E-scooters causing more injuries than motorbikes in New Zealand

E-scooter accidents now cause more injuries in New Zealand than motorbike accidents, the first global study of its kind has discovered


Whilst the huge rise in popularity of e-scooters are inevitably likely to make them prone to an increasing number of accidents, a study in New Zealand has revealed injuries sustained from this mode of transport is now surpassing that of motorbike accidents.

Eco-friendly, convenient and easy to purchase, e-scooters have become a familiar sight in cities as a commuter tool for adults but there remains confusion over their legality or where you are permitted to ride them.

Indeed – much like the growth in the use of drones – it seems the e-scooter popularity surge in the last 18 months has caught regulators unawares, with conflicting feedback on whether they are permitted on the road or pavement, or either.

Now it seems the way e-scooters are regulated could be heading for a tipping point after the New Zealand Medical Journal revealed surgeons are now treating more injuries connected to these vehicles than those sustained in motorbike injuries, a trend that could set a precedent globally.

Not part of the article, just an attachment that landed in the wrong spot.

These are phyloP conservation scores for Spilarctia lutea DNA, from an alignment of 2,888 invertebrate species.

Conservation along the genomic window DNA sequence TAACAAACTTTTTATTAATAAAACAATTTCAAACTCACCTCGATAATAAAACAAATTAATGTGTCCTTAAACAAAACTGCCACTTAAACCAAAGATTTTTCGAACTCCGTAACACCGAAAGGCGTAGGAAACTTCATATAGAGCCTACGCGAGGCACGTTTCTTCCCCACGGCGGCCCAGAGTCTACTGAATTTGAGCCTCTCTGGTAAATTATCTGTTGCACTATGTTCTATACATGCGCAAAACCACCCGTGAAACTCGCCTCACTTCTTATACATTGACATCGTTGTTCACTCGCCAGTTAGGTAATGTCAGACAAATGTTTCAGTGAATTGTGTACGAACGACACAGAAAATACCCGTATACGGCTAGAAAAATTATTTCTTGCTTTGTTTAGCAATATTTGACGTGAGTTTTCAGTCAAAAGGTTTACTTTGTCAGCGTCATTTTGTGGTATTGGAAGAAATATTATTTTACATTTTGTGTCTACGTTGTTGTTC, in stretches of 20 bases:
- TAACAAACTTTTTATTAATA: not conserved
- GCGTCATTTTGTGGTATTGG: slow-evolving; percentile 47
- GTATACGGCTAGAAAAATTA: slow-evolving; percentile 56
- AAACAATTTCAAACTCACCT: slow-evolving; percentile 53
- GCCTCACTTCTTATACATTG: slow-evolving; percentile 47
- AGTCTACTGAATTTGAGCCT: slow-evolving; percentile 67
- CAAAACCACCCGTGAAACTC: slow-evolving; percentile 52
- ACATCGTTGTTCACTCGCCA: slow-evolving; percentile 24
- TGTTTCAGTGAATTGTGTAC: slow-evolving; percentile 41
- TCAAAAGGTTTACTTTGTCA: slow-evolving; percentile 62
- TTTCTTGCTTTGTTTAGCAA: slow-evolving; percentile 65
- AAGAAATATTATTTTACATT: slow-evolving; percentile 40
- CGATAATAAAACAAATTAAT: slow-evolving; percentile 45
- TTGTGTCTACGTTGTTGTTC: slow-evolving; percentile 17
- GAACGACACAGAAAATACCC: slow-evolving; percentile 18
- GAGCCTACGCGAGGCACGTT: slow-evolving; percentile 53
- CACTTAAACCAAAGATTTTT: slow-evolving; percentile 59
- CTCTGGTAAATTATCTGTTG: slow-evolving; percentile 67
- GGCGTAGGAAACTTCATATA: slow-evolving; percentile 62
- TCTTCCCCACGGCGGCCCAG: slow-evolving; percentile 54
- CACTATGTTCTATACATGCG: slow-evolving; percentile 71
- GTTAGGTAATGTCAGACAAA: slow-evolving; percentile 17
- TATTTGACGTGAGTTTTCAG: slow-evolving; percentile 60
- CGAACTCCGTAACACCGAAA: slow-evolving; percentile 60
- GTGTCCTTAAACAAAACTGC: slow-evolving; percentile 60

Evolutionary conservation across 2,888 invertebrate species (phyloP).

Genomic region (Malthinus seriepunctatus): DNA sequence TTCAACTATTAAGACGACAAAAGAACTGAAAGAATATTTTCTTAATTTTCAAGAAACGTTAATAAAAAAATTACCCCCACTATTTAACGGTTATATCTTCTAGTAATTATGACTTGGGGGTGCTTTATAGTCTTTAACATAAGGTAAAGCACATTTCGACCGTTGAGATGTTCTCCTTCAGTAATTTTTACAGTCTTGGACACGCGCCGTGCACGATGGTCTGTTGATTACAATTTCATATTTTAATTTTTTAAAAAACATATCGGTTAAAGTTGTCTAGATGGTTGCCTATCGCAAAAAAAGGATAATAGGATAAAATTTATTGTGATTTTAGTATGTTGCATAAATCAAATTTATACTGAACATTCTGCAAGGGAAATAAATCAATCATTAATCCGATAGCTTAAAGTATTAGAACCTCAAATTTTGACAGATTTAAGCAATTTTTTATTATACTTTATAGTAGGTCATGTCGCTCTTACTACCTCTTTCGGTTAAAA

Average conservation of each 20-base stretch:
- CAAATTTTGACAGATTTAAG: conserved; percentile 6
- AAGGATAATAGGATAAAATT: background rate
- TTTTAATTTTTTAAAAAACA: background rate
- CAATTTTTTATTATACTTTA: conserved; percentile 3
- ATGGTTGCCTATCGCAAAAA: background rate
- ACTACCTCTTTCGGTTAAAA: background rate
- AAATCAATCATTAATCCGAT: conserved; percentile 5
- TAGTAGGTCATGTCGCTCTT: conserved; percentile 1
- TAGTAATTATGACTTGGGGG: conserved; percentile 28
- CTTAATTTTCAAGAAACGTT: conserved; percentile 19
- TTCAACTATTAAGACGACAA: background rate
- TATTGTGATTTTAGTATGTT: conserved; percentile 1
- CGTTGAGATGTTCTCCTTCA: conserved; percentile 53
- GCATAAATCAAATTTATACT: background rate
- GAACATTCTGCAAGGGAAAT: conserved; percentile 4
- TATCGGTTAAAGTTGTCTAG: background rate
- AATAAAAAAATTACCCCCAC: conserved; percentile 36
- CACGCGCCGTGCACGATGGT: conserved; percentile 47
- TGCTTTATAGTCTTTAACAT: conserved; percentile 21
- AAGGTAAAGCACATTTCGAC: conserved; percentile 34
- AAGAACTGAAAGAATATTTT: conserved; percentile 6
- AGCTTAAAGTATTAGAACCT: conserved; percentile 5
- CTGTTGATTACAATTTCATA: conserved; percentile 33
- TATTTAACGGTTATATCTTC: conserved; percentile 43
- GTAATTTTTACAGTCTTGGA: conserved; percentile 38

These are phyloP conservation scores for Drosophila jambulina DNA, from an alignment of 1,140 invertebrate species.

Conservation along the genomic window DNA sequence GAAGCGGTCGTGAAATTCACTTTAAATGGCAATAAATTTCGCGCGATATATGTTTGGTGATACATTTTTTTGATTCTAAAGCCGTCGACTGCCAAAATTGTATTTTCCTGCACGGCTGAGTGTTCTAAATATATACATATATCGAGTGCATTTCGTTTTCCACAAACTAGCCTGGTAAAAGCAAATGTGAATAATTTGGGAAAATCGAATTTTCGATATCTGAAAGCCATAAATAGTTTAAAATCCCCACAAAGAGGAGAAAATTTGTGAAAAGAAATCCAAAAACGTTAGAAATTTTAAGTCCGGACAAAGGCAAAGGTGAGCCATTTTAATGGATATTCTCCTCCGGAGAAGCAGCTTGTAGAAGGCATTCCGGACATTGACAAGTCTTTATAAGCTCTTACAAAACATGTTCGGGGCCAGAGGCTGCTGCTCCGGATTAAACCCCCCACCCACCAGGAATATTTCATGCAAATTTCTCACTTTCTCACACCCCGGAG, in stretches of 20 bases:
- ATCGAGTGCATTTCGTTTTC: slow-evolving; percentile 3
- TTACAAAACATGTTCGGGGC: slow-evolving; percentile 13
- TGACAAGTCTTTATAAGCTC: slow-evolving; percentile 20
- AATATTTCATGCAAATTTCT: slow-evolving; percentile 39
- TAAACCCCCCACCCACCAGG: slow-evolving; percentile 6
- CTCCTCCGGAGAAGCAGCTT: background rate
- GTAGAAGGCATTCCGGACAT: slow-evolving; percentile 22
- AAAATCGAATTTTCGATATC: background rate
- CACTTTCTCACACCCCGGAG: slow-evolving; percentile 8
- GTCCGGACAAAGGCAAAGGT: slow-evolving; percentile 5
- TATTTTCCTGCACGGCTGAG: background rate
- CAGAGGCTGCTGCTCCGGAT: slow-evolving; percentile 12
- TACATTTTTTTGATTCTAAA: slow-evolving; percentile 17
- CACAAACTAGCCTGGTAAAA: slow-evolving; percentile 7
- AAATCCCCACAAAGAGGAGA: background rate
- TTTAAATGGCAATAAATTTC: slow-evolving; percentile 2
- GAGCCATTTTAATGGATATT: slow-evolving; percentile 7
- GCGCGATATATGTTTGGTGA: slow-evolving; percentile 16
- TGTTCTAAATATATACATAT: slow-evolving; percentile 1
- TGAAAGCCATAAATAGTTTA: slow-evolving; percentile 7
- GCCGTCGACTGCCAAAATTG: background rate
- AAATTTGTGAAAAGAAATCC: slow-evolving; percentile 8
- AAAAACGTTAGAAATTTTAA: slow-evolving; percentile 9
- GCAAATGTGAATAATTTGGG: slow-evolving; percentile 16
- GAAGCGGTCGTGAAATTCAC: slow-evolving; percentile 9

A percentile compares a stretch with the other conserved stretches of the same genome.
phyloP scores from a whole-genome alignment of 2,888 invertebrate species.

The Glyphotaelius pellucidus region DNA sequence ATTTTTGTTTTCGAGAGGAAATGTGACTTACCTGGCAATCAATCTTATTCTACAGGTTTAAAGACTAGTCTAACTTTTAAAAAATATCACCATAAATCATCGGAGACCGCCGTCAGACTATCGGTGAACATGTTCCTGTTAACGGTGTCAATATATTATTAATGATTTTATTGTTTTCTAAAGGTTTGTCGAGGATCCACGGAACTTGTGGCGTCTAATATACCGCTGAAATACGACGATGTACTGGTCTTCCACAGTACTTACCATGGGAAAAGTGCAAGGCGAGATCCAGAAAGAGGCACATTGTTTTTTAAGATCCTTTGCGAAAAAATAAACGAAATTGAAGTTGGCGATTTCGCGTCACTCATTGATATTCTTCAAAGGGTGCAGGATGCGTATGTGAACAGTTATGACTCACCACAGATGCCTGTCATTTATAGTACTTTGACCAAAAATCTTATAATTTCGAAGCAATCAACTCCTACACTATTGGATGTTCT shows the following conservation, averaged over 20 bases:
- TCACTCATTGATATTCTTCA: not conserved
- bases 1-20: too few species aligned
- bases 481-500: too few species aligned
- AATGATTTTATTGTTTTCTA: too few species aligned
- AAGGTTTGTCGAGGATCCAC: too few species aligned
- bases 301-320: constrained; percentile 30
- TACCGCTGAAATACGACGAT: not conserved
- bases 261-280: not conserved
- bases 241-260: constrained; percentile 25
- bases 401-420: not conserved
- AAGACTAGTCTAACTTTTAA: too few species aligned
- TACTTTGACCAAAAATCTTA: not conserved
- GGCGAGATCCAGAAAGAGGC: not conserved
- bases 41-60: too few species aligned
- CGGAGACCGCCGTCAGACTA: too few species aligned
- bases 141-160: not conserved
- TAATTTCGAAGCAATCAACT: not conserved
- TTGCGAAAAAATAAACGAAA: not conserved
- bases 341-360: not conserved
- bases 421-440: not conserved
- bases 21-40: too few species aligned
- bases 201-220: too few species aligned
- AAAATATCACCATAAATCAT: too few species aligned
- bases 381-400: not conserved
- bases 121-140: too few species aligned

Trouble is, there is an argument for why e-scooters should not be permitted on pavements weaving between pedestrians, or on the road where they don’t generate enough power or offer enough safety to go next to motorbikes or cars on the road.

In the UK, they are illegal to use on the road AND pavements. They can only be used on private land or property.

“The accessibility of e-scooters and ease of use perhaps belies the potential dangers of using them," the study – which is thought to be the first in the world to focus on the safety of such machines - said.

According to the New Zealand Herald, of 708 acute orthopaedic operations at the hospital, 98 of which related to wheeled vehicles (excluding cars), 23 operations were for e-scooters riders, 34 for bicycles, 20 for motorbikes, 11 for skateboards and 10 for mopeds.

"E-scooters appear to pose an increased risk compared to other wheeled vehicles; likely due in part to the speeds possible and their inherent instability," the study added.

E-scooters can reach 27km/h (16mph) on flat surfaces, but certain countries insists upon speed limits, making them even less appropriate for road use.